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Why You Should Eat Fish

by Chris

Photo credit: http://www.freedigitalphotos.net/images/view_photog.php?photogid=987 graur razvan ionut

Have you ever heard the saying, “fish is great brain food”? Well, while there’s little solid evidence to support the aphorism, there’s no denying that eating fish positively affects your health. In fact, nutritionists generally agree that you should eat at least 2 servings of fish per week. Here are some of the biggest reasons you should add fish to your diet.

  • Omega-3 Fatty Acids- Many types of fish contain the magical oil known as omega-3 fatty acids. Ok, so it isn’t magic, but it offers your body many proven benefits. Perhaps the main benefits of omega-3 are that it plays a large role in keeping your arteries free of blockage and lowers your blood pressure. In turn, your risk of heart disease and stroke drops. They also help reduce inflammation in your body. As a result, you stand less of a chance of developing arthritis, diabetes, and cancer. Some even speculate that omega-3 might actually aid in brain development. Fish especially high in omega-3 are salmon, tuna, and trout.
  • Low Saturated Fat- Good fat, bad fat- what’s the difference? The omega-3 found in some fish is a type of polyunsaturated fat, a good fat. On the other hand, saturated fat causes problems if you eat too much of it. While your body does need small amounts of saturated fat, you want to limit it to less than 10% of your caloric intake. Unfortunately for you carnivores, most meats are packed with high levels of saturated fats- but not fish. So when you choose fish over beef, you’re cutting out the artery clogging saturated fat.
  • Vitamins- Many varieties of fish also meet daily vitamin requirements. One serving of salmon, for instance, gives you 100% of required vitamin D and 50% B12. Canned fish such as sardines contain soft, digestible bones that provide your body with much-needed calcium. Other fish like halibut provide you with almost a quarter of your daily dose of magnesium, which helps calm you and keep you regular.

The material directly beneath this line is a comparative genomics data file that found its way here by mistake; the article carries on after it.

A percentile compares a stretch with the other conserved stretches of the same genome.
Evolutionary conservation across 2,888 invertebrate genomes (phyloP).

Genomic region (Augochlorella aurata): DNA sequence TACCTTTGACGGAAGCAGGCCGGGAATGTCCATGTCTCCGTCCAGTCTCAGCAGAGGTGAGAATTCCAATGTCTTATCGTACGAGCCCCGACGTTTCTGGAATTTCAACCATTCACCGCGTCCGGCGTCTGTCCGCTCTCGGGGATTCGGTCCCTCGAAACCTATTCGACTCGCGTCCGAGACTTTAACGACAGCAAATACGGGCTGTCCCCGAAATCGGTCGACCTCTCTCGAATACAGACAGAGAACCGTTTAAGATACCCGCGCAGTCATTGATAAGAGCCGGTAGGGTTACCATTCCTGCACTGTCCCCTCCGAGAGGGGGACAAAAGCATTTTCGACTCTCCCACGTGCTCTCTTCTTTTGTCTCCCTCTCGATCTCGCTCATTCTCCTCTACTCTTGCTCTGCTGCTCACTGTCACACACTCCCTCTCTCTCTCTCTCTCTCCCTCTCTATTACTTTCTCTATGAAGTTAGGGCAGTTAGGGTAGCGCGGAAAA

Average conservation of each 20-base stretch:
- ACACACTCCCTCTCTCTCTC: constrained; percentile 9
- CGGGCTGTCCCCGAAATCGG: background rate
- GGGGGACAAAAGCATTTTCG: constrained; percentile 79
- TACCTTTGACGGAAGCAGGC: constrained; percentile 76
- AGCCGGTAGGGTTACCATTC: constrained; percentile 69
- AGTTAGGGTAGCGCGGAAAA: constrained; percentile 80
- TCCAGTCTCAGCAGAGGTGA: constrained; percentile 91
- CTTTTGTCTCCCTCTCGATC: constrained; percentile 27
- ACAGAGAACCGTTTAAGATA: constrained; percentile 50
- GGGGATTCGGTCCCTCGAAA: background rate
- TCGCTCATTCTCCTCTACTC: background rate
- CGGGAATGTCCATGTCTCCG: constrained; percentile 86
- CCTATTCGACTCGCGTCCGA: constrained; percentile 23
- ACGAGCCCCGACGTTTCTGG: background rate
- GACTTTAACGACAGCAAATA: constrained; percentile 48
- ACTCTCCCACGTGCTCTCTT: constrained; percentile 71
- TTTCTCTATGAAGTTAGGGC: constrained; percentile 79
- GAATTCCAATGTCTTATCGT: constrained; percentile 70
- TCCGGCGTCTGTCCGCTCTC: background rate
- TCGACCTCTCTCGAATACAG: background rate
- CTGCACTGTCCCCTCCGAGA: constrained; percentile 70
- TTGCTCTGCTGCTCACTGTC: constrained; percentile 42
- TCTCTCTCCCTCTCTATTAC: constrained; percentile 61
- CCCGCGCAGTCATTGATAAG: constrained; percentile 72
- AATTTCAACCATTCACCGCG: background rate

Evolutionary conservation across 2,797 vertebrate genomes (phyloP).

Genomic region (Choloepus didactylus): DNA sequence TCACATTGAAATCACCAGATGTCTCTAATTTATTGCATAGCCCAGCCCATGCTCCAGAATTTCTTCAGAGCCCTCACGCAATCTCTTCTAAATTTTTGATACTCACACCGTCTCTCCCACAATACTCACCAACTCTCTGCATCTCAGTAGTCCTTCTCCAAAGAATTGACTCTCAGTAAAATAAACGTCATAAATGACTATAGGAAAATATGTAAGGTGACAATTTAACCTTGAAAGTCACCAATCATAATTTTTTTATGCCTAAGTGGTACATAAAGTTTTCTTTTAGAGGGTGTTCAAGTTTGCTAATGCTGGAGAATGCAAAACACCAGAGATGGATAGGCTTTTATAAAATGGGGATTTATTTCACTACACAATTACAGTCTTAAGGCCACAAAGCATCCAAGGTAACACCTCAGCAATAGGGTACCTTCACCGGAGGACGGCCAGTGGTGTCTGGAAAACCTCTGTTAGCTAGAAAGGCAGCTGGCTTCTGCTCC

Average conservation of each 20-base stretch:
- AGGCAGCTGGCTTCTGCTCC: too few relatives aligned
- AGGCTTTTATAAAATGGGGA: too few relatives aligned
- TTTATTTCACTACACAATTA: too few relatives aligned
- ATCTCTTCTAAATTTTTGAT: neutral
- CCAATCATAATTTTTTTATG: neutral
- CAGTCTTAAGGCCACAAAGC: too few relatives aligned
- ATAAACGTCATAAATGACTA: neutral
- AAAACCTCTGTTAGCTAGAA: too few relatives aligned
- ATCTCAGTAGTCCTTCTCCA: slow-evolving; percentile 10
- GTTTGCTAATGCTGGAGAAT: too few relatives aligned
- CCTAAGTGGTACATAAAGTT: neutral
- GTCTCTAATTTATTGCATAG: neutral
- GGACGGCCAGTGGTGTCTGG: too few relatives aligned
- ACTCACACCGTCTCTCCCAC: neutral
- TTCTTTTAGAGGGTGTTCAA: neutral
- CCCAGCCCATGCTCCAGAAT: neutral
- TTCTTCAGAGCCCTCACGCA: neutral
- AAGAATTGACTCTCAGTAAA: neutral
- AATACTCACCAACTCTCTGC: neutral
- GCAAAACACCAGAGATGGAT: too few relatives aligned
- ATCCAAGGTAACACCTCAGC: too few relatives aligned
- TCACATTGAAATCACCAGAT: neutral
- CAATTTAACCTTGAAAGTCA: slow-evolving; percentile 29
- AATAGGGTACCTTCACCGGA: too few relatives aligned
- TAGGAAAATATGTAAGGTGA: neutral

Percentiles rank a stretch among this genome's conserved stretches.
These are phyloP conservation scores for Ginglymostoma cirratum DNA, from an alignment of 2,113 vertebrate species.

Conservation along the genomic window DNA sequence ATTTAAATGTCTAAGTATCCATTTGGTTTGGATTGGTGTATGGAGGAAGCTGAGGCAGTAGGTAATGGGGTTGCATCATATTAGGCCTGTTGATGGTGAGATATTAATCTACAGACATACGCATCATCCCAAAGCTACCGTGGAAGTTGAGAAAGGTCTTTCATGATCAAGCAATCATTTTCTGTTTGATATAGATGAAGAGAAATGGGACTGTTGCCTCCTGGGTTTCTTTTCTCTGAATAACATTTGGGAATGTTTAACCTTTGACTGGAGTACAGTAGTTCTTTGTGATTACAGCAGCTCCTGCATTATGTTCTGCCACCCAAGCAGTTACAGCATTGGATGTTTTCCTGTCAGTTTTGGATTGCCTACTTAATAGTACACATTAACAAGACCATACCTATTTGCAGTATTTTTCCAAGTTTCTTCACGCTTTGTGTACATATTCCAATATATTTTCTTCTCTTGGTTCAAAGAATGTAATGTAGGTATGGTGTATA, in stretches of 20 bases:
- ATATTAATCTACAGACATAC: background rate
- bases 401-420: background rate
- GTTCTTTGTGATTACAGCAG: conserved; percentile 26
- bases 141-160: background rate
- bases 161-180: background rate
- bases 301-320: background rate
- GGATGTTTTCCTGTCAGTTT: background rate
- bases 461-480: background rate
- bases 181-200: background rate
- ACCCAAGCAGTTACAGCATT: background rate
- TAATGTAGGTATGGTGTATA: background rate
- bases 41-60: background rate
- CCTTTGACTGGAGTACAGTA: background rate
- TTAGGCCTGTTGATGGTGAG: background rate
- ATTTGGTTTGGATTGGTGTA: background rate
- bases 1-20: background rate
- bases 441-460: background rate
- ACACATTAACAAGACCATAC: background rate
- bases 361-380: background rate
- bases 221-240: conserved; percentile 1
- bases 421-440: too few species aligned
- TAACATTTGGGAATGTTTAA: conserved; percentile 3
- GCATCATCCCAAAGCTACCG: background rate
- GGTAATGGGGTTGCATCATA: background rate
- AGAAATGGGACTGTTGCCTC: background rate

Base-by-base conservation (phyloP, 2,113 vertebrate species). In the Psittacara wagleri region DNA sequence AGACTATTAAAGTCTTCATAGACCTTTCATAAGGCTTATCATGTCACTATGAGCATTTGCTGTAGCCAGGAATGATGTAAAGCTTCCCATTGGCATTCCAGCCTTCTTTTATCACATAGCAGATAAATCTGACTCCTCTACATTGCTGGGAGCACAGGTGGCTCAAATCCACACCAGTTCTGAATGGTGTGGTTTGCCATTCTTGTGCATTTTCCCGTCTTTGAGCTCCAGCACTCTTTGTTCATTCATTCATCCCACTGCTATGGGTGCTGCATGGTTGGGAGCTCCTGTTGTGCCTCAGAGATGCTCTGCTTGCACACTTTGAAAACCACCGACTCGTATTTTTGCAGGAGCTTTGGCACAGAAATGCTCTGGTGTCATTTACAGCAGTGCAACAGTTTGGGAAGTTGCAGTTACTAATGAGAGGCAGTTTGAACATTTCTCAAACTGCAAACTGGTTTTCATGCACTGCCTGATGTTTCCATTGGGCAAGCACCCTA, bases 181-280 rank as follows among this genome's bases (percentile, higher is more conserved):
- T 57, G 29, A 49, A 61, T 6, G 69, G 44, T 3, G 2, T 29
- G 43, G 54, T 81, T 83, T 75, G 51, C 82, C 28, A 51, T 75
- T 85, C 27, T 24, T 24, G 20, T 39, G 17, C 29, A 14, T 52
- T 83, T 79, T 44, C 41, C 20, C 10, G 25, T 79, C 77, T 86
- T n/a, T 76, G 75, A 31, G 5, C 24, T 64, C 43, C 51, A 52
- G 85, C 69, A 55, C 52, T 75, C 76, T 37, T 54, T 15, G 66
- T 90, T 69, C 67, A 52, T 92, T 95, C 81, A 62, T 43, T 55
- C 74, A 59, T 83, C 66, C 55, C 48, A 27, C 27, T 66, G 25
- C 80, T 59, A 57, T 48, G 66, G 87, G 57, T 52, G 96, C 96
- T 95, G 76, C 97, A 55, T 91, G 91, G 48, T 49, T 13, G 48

• Protein Packed- Substituting fish into the rotation a few days a week allows you to get away from some of the more standard, fatty sources of protein like beef. Fresh fish contains complete protein sources with all the amino acids your body needs to maintain a healthy metabolism. With an up and running metabolism, your body will use the protein as fuel for weight loss.
  • Versatility– Bake it, grill it, sear it- you can pretty much cook fish any way you want! You can even roll it up raw with rice- sushi anyone? Just do yourself a favor and stay away from the fryer. Frying fish counteracts the health benefits you want to obtain from your fish.
  • WarningWhile eating fish offers many benefits to your health, consuming fish in exorbitant amounts can lead to mercury poisoning. Luckily, you mainly only have to worry about mercury in larger fish such as shark and swordfish. Albacore tuna also presents a possibility for mercury poisoning and should be eaten in moderation. However, more common fish such as salmon, catfish, and canned light tuna have minimal levels of mercury, allowing you to indulge with little worry.

With so many health benefits, you can’t go wrong with fish. What type of fish do you prefer and how do you like it cooked?

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7 comments

Daniela July 23, 2010 - 1:13 pm

I love fishes!! 😛 When I was small I was not eating fish at all but now I really enjoy eating fish.

Love the canned sardines with olive oil and lemon juice!!

The fresh fish love cooked/roasted with lemon juice again yummy 😛

Reply
Jack Unijne September 4, 2010 - 12:40 pm

Peoople who has diet with lot of fish life longer… look on Japanese, south Europe…
So you have right, we should eat lot of fish, they have not to much fat, but lot of proteins.

Reply
Chris September 8, 2010 - 1:18 am

@ Jack Unijne– Agreed. More fish, less fat!

Reply
Nickie June 27, 2011 - 5:25 pm

What about the fact that fish are completely overfished and if you buy them from big companies they are completely unethical? I suppose you could buy them from the local fishmunger, but most fish are endangered now so he can’t be completely sustainable.

Reply
Connie September 4, 2011 - 7:29 am

Just look to the longevity of the Japanese people to see the effects of a diet with a bias towards fish.

Reply
Shirley Spanek February 8, 2013 - 10:57 pm

Check out the best fat free way to prepare fish at Spanek and you will discover a new adventure.

Reply
Favour October 17, 2013 - 10:37 am

Oh Thanks dear i love fish too

Reply

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